With the analog interface 20 of the line interface circuit 121 terminated by the termination impedance 35, the digital test set 34 commences testing of the line interface circuit 121 by supplying to it one or more digital test values, in the form of digitized analog signals, each having a spectrum content sufficient to properly characterize each of the transmission paths 23 and 26. Typically, each digitized analog signal supplied by the digital test set 34 is produced by the digital signal processor 38. In practice, the digital signal processor 38 generates the digitized analog samples by generating digitized samples of a sinusoidal signal or a multi-tone sinusoidal signal.
Each digitized analog signal produced by the digital test set 34 is applied to the digital interface 18 of the line interface circuit 121 and is converted by the D/A converter 22 within the line interface circuit to a corresponding analog signal. The analog signal produced at the D/A converter 22 is present on the transmission path 23 for output to the analog interface 20, thereby causing a voltage to appear across the termination impedance 35.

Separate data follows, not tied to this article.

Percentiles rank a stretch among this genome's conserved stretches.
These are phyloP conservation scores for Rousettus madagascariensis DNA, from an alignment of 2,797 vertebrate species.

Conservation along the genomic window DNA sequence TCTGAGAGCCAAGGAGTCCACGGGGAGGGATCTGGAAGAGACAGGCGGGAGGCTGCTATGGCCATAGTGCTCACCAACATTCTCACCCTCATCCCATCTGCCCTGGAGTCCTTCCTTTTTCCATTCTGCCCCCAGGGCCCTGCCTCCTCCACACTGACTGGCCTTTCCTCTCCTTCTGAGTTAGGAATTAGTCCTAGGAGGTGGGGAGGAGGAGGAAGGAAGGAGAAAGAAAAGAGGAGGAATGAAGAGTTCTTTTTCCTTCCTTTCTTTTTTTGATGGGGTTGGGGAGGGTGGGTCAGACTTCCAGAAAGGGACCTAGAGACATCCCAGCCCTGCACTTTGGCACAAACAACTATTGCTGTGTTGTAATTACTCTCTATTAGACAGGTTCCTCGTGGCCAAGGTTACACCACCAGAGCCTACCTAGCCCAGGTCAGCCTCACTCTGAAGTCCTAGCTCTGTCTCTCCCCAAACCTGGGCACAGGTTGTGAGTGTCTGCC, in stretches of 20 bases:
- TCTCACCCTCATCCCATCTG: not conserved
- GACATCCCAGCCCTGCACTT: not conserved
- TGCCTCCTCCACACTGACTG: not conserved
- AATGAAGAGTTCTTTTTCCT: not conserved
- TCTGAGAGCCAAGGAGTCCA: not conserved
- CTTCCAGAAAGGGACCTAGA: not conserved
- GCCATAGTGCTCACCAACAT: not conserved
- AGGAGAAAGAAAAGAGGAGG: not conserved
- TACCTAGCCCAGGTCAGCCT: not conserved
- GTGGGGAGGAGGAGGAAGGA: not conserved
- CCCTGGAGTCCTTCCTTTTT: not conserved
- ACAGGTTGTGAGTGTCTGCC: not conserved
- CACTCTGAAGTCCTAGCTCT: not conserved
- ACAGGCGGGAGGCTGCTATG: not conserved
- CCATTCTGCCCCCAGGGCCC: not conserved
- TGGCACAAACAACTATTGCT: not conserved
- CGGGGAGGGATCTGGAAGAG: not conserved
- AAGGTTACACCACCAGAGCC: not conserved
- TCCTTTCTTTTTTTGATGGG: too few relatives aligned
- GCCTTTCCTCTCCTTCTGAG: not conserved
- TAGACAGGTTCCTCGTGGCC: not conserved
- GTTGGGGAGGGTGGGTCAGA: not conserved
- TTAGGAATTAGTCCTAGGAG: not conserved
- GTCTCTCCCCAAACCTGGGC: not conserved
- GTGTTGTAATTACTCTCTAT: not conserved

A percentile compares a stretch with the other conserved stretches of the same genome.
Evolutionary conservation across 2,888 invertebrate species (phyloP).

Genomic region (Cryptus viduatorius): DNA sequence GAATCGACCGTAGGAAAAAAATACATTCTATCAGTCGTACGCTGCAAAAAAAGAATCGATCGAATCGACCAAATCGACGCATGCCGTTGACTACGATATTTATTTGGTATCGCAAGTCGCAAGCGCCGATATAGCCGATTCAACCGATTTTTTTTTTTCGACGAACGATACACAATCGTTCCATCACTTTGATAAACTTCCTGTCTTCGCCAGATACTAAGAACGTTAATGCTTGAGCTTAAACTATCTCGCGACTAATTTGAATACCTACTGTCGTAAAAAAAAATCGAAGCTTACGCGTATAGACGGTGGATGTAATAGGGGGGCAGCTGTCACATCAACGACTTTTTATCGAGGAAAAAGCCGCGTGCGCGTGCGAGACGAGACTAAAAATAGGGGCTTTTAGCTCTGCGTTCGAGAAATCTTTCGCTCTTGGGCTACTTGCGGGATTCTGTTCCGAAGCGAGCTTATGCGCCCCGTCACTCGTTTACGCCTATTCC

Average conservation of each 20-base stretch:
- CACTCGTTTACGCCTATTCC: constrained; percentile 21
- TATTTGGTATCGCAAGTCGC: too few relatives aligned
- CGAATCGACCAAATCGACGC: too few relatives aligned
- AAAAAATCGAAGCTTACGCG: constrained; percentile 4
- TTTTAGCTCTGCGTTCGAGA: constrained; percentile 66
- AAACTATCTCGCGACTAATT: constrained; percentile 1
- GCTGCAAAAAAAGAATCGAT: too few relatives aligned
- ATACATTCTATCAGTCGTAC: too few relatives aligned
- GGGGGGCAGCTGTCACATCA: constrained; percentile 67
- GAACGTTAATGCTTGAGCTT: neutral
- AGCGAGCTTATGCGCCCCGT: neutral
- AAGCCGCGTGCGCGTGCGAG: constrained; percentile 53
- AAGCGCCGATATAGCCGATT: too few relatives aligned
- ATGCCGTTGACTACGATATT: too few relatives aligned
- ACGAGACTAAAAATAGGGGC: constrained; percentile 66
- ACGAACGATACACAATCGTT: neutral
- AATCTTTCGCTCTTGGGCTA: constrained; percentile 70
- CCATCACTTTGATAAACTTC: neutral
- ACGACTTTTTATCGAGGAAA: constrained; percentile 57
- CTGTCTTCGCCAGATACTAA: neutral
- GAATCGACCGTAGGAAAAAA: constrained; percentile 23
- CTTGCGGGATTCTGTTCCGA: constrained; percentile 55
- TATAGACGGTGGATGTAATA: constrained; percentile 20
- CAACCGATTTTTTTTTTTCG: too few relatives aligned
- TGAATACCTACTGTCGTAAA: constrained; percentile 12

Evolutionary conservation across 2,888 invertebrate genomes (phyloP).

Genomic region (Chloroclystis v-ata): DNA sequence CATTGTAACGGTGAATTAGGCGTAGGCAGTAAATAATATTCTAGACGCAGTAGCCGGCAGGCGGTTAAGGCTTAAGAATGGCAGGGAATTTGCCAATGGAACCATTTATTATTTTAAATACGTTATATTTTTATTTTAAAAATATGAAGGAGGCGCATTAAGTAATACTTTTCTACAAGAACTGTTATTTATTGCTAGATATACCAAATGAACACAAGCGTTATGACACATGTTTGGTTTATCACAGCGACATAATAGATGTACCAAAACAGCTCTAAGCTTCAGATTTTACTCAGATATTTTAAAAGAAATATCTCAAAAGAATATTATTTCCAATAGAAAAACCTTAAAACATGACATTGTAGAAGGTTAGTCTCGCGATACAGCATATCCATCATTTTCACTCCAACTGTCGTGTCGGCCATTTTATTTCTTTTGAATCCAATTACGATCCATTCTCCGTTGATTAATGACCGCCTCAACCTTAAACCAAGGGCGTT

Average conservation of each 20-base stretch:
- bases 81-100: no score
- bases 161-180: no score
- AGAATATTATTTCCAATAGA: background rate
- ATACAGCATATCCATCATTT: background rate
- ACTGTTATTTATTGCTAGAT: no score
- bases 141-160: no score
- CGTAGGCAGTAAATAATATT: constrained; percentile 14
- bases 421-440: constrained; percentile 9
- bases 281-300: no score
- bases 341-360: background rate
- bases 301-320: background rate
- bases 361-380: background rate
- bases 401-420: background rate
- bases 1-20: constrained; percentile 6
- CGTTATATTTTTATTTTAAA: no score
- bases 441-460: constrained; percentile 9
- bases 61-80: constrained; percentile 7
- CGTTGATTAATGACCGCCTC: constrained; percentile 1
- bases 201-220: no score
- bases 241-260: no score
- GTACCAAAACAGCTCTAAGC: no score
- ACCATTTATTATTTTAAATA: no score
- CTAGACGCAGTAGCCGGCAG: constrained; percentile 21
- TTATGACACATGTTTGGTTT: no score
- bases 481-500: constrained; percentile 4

As discussed, the termination impedance 35 is selected so that there is a mismatch between the line interface circuit 121 and the termination impedance. Under this condition, the voltage appearing across the termination impedance 35 is capable of being sensed on the transmission path 26 by the A/D converter 30 notwithstanding the canceling action of the balance circuit 32. While the balance circuit 32 will act to balance the transmission path 26 to reduce the level of the voltage appearing at the A/D converter 30, the balance circuit will not completely reduce the level of the voltage because of the impedance mismatch.